On one hand, we have Ashima, a young mother, who migrates to the U.S. after marriage but spends years rejecting her life there. As she wrestles to find her place in a world she bears no connection to, the consequences of her ‘inner conflict’ are evident in the distant relationship she shares with her children. On the other hand, we have Gogol, her son and the novel’s protagonist, who suffers his own crisis with identity and assimilation. Caught between his Asian heritage and Western life, he has no sense of belonging. His struggles ultimately contribute to the failure of his relationships. He is able to reconnect with his roots due to these failures, thereby making peace with his identity in order to feel whole again.
This sense of alienation and an inability to be one’s true self is experienced by teenagers today as well.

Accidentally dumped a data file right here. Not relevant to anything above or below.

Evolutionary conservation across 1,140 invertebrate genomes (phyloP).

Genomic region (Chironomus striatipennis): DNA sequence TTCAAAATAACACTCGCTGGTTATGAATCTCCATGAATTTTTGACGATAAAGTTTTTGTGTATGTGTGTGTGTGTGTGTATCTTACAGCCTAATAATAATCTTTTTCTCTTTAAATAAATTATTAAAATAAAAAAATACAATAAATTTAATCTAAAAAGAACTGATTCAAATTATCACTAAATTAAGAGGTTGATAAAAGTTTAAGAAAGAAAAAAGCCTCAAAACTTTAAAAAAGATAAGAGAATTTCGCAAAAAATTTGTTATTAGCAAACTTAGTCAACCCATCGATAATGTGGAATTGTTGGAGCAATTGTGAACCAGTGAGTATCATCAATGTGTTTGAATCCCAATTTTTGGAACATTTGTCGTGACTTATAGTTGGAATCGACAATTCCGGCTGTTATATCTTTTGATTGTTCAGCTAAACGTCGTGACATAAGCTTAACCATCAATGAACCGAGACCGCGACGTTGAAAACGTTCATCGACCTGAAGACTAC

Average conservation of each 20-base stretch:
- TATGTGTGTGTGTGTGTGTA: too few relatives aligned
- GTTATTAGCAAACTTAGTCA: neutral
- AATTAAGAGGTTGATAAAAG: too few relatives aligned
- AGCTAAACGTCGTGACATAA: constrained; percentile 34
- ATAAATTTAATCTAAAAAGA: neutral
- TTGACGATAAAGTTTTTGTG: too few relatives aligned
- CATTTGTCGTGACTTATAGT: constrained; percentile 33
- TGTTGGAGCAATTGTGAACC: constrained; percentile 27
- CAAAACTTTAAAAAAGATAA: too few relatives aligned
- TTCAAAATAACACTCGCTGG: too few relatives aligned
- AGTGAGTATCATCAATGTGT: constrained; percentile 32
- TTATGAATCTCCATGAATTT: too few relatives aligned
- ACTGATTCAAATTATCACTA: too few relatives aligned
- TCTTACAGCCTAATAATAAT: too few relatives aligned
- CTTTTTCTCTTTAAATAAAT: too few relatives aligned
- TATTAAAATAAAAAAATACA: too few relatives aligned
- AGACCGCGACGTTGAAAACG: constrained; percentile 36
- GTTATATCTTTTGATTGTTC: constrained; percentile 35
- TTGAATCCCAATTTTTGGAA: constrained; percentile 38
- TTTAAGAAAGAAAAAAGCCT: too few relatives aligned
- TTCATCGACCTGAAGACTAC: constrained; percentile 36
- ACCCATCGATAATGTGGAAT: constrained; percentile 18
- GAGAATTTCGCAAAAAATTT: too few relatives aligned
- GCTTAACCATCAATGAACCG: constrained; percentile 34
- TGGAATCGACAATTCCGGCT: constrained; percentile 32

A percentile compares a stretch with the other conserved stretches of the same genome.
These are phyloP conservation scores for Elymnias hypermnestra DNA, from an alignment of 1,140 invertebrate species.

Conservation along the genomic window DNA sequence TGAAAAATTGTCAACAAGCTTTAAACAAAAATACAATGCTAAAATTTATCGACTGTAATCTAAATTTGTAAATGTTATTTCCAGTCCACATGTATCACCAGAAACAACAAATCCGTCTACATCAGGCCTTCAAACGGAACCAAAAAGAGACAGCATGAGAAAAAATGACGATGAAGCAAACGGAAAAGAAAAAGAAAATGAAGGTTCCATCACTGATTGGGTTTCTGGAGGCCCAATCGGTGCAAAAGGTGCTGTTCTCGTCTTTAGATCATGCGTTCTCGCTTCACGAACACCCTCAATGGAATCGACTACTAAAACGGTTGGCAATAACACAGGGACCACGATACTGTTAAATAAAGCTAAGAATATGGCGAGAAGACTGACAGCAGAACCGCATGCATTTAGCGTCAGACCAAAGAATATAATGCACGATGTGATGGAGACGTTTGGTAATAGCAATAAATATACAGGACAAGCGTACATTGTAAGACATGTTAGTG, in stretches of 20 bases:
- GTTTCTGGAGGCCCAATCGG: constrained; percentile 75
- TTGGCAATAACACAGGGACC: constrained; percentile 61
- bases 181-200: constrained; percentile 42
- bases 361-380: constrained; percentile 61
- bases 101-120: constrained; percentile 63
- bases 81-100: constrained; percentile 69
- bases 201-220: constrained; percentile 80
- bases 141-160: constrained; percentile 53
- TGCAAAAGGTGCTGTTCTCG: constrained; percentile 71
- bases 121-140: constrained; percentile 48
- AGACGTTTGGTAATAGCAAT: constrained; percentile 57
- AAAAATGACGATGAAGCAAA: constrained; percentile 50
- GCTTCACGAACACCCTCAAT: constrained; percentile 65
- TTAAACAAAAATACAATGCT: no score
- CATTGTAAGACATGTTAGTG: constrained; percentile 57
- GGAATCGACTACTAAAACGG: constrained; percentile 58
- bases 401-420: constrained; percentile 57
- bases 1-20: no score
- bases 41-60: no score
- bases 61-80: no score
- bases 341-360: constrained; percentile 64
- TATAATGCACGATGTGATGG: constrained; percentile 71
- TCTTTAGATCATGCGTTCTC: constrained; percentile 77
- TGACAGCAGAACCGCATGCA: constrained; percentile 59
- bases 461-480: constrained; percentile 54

Overcome by scrutiny, today’s teenagers develop feelings of insecurity, low self-esteem and doubt, leaving them ‘alienated’ from both the world and the person they truly can be. External factors (in the form of social media) pick up on these insecurities, causing teenagers to lose their self-esteem. This makes it harder for them to discover their full potential, develop new skills or even explore other opportunities. Like Ashima, they are caught between different worlds – who they want to be, who they’re expected to be, and how their insecurities make them feel.
While living alone teaches Ashima how to be independent, she also (finally) learns how to assimilate herself into American culture without losing her Indian identity. Reading and learning from her story can help teenagers realise how to create a space for themselves online without losing their individual voices.